Monday, October 29, 2018

Slightly Spooky Storytime

The Saturday before Halloween we had a "Slightly Spooky Storytime" where kids could wear their costumes and we could read Halloween books and do some Halloween crafts

Mother Ghost:  Nursery Rhymes for Little Monsters
by Rachel Kolar; illustrated by Roland Garrigue

Boys and Girls Come Trick-or-Treat
Zombie Miss Muffet
Twinkle, Twinkle, Lantern Jack
Wee Willie Werewolf

The Little Old Lady Who Was Not Afraid of Anything
by Linda Williams, illustrated by Megan Lloyd
Click, Clack, Boo!
by Doreen Cronin and Betsy Lewin
Activities

Witch's Brew


Song (tune: Farmer in the Dell)
The brew is boiling up
The brew is boiling up
Simmer, stew, this nasty goo
The brew is boiling up.

First we'll add the ___________
First we'll add the ___________
Simmer, stew, this nasty goo
The brew is boiling up.

Now we'll add the __________
Now we'll add the __________
Simmer, stew, this nasty goo
The brew is boiling up.

Bat Poop--Coco Puffs
Dried Flies--Chocolate chips
Drops of Dragon's Blood--M&Ms
Fish Guts--Goldfish crackers
Ghost Boogers--Mini-marshmallows
Cat Claws--Candy Corn

Scavenger Hunt

"Eyeball" Race

Spin a Spider Web

Bean Bag Toss 

Paper Plate Ghosts


Thursday, October 25, 2018

Mr. Rogers

Internal Blog Post


With a newly published book “The Good Neighbor” and the recent documentary “Won’t You Be My Neighbor?” I have been thinking about Mr. Rogers and the impact and influence he has had on the education of young children and the example he has set for those of us who work with children. 


I remember watching Mr. Rogers as a preschooler and then off and on again with my younger siblings.  One of my favorite parts of the show was when he would use Picture, Picture so I got to see how things were made, such as colored constructions paper and crayons.  Those real life things fascinated me!  So I enjoyed when we went on a “field trip” with him too.

As I have reflected on Mr. Rogers and his television show I have come to truly admire him and thought about how I can emulate some of his traits during my own storytimes.
  1. Slow  Mr. Rogers was never in a hurry.  He took his time—his speech was slower, his words in his song were slow and clear, he took his time showing us something. I never felt rushed during my time with Mr. Rogers.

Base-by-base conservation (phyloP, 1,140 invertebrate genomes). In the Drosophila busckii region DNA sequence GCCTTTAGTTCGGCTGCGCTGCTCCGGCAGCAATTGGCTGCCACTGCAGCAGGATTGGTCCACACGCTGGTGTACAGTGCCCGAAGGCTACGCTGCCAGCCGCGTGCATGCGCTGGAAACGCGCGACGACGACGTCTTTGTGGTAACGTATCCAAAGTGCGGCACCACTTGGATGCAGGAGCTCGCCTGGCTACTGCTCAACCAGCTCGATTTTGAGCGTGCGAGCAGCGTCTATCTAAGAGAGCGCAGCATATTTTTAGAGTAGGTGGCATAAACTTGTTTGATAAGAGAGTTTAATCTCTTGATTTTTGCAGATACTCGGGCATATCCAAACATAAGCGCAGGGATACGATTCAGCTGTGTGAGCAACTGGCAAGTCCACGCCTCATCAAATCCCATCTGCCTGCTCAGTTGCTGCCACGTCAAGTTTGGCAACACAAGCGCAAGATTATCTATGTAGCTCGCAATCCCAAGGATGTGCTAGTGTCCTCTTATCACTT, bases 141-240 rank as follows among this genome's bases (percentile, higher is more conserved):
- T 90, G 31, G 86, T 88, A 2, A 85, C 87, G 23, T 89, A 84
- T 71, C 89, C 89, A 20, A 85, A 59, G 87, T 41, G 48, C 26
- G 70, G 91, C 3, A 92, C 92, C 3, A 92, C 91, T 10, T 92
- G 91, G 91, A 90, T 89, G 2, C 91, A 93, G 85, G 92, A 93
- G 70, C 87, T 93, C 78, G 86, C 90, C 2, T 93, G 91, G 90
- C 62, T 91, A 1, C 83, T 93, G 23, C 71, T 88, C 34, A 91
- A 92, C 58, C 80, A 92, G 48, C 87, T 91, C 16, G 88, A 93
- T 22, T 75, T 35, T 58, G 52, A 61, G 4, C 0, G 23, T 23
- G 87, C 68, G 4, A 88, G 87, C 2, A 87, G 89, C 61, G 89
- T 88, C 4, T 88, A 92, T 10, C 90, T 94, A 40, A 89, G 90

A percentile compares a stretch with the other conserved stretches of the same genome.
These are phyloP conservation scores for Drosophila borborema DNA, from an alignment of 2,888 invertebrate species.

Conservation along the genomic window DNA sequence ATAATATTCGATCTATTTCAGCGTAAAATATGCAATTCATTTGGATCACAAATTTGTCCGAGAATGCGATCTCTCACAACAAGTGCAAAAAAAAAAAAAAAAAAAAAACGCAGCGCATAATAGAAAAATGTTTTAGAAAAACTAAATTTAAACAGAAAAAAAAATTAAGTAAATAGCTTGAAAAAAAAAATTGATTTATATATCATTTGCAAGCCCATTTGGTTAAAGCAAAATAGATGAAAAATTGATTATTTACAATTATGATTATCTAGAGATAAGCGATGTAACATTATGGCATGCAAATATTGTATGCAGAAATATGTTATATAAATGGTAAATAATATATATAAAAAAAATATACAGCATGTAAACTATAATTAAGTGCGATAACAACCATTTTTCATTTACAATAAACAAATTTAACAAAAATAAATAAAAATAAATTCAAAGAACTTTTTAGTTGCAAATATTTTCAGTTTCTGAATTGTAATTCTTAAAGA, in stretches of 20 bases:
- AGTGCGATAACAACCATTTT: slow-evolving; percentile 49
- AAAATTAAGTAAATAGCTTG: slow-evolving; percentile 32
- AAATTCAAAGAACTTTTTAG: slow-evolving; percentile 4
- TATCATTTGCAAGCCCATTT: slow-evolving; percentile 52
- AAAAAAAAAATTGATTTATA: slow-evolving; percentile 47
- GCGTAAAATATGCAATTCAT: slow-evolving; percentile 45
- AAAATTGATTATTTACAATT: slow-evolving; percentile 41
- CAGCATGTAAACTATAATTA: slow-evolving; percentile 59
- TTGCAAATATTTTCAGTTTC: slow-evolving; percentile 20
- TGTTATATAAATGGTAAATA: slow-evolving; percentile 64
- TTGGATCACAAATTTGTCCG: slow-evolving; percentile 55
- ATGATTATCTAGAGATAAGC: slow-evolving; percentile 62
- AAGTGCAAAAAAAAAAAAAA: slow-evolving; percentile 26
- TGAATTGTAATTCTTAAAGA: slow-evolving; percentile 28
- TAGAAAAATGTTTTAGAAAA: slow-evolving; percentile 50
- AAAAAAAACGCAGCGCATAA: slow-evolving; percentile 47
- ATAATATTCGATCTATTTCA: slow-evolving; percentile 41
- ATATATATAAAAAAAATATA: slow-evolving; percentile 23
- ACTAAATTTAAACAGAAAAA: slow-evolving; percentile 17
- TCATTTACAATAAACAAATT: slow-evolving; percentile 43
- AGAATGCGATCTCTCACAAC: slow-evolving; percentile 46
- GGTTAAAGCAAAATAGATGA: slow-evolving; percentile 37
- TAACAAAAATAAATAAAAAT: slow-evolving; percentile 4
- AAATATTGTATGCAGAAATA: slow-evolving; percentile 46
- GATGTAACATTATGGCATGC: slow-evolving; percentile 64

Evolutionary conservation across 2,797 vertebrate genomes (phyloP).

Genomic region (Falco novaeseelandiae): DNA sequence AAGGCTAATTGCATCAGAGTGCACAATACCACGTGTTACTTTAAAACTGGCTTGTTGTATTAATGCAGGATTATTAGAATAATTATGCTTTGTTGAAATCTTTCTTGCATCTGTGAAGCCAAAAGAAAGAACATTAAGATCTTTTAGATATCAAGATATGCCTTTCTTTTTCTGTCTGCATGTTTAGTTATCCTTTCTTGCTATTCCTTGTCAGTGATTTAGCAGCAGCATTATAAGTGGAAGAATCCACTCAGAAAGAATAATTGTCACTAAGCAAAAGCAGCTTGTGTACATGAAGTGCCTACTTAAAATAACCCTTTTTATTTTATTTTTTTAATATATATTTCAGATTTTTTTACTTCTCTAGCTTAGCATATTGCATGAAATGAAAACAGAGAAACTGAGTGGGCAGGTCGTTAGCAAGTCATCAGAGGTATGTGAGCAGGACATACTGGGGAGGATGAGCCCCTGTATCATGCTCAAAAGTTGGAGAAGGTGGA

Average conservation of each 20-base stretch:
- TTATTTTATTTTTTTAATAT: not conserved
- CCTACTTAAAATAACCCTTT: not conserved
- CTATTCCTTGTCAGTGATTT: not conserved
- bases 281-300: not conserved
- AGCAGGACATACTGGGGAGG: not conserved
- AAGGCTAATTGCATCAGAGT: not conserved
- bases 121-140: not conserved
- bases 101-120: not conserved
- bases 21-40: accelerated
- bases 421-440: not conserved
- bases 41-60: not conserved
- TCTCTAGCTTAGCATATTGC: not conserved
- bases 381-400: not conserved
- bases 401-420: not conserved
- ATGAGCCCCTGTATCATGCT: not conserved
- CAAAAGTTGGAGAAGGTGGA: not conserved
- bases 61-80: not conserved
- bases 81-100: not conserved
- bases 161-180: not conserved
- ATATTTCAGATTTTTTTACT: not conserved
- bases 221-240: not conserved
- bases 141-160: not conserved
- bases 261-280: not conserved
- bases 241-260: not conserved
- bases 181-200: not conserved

2. Pause  Mr. Rogers would pause.  He would make a statement and pause so it could “sink in”.  He would ask a question and he would pause, waiting for me to respond.  He would pause while he was showing us something.
  3. Quiet  Mr. Rogers wasn’t afraid of letting it be quiet for a few moments.  He didn’t fill every moment with action or talk, which goes right along with slowing down and pausing. 
  4. Eye Contact  Mr. Rogers would talk to me and look straight in my eyes.  He would pause and look at me and wait. 
  5. Words  Mr. Rogers put feelings and thoughts into words.  He acknowledges feelings—sometimes you feel angry, sad, or confused.  He taught me that those feelings are not wrong or bad but instead to learn to acknowledge those feelings and learn how to express them appropriately.  Mr. Rogers didn’t talk down to me.  He used clear, concise language but never in a demeaning way.  He also “narrated” what he was doing or thinking.  “Let’s feed the fish.”  He also expressed words of affirmation to each child—“You are special” and “I like you just the way you are”.

How can we apply some of these principles as we conduct storytime at the library? 

Two ways I am going to follow Mr. Rogers’ example:
1.       Slow down during storytime.  Give the children time to digest the story or song.  I’ll try not rush from one book, song, activity to another.  Enjoy the moment of learning!
2.       Be more attentive to children by looking them in the eye and pausing to let them say what they would like to say.  This may be easier during play and learn if the storytime is large.
How has Mr. Rogers had an influence on your own interactions with children?

Friday, October 12, 2018

Big Books and Babybug

To mix things up a bit I did a four week series called "Big Books and Babybugs", in which I read aloud a big book from our staff collection and the babies and adults read Babybug magazines together.

Songs/Rhymes/Bounces

Clap Your Hands (from Baby-O CD)

Good Morning

When Cows get up in the Morning

This is Me!
2 little eyes to look around
2 little ears to hear each sound
1 little nose to smell what’s sweet

1 little mouth that likes to eat!

Toast
The Grand Old Duke of York (from Baby-O CD)

The Wheels on the Bus

Head Shoulders Knees and Toes

The Elevator Song (from Baby-O CD)

May There Always be Sunshine (from Jim Gill's Irrational Anthem)
At Jim Gill's workshop I attended in August he talked about using this song and putting in the names of the children.  I'm not the best singer, so I didn't like doing that without some music.  But I'm glad I gave it a try!

Read Aloud Big Books
What's the Shape?
by Judy Nayer
I like the big, sharp photographs in this book

Where's Spot?
by Eric Hill

I Love Animals
by Flora McDonnell

Time for Bed
by Mem Fox

Shared Reading

A variety of Babybug Magazines